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ICD-10 and DSM-5

DSM-5 and ICD-9 and ICD-10 are related, but not the same: the DSM provides diagnostic criteria, to which the ICD billing codes are then applied.

The DSM-5 manual contains descriptions of diagnoses of various behavioral health conditions. The numbers listed next to each diagnosis in the new DSM book are the ICD codes; there are no longer any “DSM codes.”

In the DSM-5 manual, the numbers in bold print next to each diagnosis are ICD-9 codes; the numbers in (gray) and within parentheses are the new ICD-10 codes.

Many – but not all – of the ICD-9 codes are the same as the old DSM-IV codes that have been used for billing purposes for many years. Therefore, the codes you are using will probably not change. However, it is important that you verify that there is no difference between the old DSM-IV code and the ICD-9 code. Search “crosswalk DSM-IV to ICD-9” to ensure that the code you want to use has not changed.

Always and only use the ICD-9 codes for billing purposes until October 1, 2015.

Always and only use ICD-10 codes after October 1, 2015.

There are over 100 DSM-5 diagnoses that share ICD-10 codes. For example, F508 will be used if the patient has either a Binge Eating Disorder, or Avoidant/restrictive food intake disorder, or Pica.

The “V” codes from DSM-IV now generally map to new “Z” codes.


The DSM-5 is a diagnostic manual developed by the American Psychiatric Association, published in 2013. Its focus is clinical – to list the symptoms which substantiate the presence of a behavioral health condition.

ICD-10 is a “disease classification system,” which was developed by the World Health Organization (the public health arm of the United Nations) to aid with policy and funding; it was published in 1992. Most countries adopted it for billing purposes in the 1990’s.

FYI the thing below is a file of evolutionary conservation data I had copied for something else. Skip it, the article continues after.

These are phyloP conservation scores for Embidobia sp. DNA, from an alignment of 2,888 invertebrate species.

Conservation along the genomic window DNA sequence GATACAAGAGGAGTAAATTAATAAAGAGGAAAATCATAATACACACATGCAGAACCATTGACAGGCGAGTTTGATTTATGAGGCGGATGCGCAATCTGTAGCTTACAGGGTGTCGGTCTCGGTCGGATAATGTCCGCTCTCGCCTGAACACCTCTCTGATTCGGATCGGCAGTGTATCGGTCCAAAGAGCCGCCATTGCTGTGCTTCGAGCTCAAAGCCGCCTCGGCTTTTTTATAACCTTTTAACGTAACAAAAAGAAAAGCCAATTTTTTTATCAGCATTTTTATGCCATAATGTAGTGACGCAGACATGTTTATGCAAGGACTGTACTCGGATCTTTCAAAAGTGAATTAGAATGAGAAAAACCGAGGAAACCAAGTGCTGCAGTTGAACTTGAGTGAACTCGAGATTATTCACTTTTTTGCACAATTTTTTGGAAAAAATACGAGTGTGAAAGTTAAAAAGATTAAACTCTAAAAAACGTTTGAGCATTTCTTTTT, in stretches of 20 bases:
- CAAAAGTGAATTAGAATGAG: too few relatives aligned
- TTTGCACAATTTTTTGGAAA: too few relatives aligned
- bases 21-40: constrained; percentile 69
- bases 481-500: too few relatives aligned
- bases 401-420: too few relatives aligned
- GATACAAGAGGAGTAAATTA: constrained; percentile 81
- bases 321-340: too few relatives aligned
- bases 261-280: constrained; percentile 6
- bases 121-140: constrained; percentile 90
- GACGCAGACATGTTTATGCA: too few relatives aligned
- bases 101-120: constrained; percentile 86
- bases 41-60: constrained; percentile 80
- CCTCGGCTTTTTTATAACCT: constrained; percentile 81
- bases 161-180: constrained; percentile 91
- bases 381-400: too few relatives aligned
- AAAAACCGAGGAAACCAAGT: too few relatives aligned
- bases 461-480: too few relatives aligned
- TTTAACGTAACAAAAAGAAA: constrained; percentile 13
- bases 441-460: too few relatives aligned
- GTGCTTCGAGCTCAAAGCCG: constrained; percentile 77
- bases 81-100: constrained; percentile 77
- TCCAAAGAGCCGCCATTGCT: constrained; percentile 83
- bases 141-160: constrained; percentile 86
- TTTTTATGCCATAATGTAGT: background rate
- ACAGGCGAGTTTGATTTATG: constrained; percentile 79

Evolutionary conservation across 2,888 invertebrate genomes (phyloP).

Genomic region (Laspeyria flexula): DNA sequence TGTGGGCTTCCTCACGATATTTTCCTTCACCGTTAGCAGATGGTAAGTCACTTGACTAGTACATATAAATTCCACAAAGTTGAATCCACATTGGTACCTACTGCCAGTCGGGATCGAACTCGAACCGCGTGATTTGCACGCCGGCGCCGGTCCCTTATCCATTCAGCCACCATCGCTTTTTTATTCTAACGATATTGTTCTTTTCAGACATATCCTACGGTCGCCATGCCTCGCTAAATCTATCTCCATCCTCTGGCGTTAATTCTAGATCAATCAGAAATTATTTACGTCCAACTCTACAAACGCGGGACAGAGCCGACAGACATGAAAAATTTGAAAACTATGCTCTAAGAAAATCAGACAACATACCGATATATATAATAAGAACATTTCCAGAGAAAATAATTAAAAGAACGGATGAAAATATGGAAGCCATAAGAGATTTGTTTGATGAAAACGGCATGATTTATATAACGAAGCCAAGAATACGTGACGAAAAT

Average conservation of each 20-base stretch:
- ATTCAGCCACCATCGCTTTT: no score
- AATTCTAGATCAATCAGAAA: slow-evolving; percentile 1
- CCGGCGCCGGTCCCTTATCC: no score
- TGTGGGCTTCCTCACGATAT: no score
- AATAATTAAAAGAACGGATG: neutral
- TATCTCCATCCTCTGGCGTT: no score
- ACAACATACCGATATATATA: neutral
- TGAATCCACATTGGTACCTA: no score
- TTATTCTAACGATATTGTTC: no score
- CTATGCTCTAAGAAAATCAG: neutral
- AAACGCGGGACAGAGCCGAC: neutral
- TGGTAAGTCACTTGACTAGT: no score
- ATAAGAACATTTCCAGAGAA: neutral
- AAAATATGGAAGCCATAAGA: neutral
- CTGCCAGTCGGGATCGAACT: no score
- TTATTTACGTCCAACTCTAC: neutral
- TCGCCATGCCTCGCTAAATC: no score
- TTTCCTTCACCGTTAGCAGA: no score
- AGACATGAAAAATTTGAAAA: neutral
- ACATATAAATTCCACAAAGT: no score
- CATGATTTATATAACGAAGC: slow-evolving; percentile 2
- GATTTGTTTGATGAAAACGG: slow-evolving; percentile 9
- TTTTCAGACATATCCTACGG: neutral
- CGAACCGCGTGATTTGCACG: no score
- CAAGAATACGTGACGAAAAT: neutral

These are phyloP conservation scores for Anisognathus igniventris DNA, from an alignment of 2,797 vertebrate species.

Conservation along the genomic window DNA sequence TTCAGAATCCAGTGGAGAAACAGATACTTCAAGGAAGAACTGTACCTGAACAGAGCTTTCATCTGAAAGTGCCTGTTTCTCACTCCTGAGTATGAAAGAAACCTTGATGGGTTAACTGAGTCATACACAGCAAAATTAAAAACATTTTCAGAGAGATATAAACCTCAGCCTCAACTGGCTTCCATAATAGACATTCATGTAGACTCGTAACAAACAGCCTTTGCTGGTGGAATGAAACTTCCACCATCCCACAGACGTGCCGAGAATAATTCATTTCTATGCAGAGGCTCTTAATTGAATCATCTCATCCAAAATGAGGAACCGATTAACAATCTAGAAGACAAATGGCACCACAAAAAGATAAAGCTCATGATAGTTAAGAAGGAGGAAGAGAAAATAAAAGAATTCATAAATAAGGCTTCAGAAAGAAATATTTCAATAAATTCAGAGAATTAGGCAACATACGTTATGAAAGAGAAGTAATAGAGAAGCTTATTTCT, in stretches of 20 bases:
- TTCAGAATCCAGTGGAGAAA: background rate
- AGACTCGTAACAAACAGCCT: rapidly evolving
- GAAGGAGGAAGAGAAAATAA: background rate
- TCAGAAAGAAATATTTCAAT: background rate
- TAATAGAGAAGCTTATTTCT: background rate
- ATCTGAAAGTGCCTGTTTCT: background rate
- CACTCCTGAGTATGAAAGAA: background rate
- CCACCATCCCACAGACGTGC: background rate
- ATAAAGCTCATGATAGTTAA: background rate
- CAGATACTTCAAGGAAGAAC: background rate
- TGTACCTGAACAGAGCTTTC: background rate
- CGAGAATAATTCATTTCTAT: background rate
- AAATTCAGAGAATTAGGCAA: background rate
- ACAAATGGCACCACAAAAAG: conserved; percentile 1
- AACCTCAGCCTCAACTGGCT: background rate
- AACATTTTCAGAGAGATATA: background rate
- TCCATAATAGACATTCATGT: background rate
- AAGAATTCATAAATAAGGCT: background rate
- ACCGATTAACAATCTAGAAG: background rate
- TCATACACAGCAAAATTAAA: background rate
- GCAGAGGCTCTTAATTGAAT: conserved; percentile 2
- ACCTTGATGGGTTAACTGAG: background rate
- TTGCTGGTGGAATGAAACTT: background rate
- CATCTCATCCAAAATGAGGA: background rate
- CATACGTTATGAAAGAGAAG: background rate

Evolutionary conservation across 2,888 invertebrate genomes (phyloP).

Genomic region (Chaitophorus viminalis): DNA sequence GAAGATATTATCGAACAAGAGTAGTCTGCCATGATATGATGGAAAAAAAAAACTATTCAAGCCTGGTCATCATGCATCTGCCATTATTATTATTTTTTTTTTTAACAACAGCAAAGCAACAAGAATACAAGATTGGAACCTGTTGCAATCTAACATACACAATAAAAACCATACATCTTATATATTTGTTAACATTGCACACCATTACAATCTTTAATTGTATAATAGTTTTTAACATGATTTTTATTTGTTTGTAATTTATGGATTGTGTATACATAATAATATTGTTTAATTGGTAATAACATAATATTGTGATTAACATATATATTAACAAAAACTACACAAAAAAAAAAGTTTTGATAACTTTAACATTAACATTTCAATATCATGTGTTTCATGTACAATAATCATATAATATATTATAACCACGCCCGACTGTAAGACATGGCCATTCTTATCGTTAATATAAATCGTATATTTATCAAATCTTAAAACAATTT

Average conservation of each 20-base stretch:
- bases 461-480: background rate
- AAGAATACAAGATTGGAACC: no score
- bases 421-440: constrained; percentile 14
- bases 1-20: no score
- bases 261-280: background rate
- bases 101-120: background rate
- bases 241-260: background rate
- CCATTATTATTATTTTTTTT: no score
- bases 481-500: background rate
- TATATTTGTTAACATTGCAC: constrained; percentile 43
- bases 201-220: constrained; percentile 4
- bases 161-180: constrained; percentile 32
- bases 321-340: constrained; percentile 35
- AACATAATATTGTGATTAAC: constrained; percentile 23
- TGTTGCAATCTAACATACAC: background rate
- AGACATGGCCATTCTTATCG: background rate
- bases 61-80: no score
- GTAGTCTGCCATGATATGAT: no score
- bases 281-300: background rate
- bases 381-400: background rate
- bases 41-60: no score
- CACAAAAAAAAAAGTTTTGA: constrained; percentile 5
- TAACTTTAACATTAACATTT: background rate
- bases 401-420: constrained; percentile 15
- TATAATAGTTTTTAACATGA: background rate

As CMS (the US Government Centers for Medicare and Medicaid Services) states:

Neither the DSM-IV nor DSM-5 is a HIPAA adopted code set and may not be used in HIPAA standard transactions. It is expected that clinicians may continue to base their diagnostic decisions on the DSM-IV/DSM-5 criteria, and, if so, to crosswalk those decisions to the appropriate ICD-9-CM and, as of October 1, 2015, ICD-10 CM codes. In addition, it is still perfectly permissible for providers and others to use the DSM-IV and DSM-5 codes, descriptors and diagnostic criteria for other purposes, including medical records, quality assessment, medical review, consultation and patient communications.


  • Continue to use the ICD-9 diagnostic codes until October 1, 2015; after that date, only use ICD-10 codes.

  • One must use only the new CMS-1500 (02/12) billing form for paper claims as of April 1, 2014.

  • CPT codes indicate the type of service we provide in each session (for example, use 90834 for a 38-53 minute individual therapy) and go in Box 24D on the claim form.

The information above was originally published in the September 2014 FOCUS newsletter.
Author: Erica Kirsners, LICSW; Private Practice; Chair, SWTRS Commission; Member, HMO-MCO Commission.

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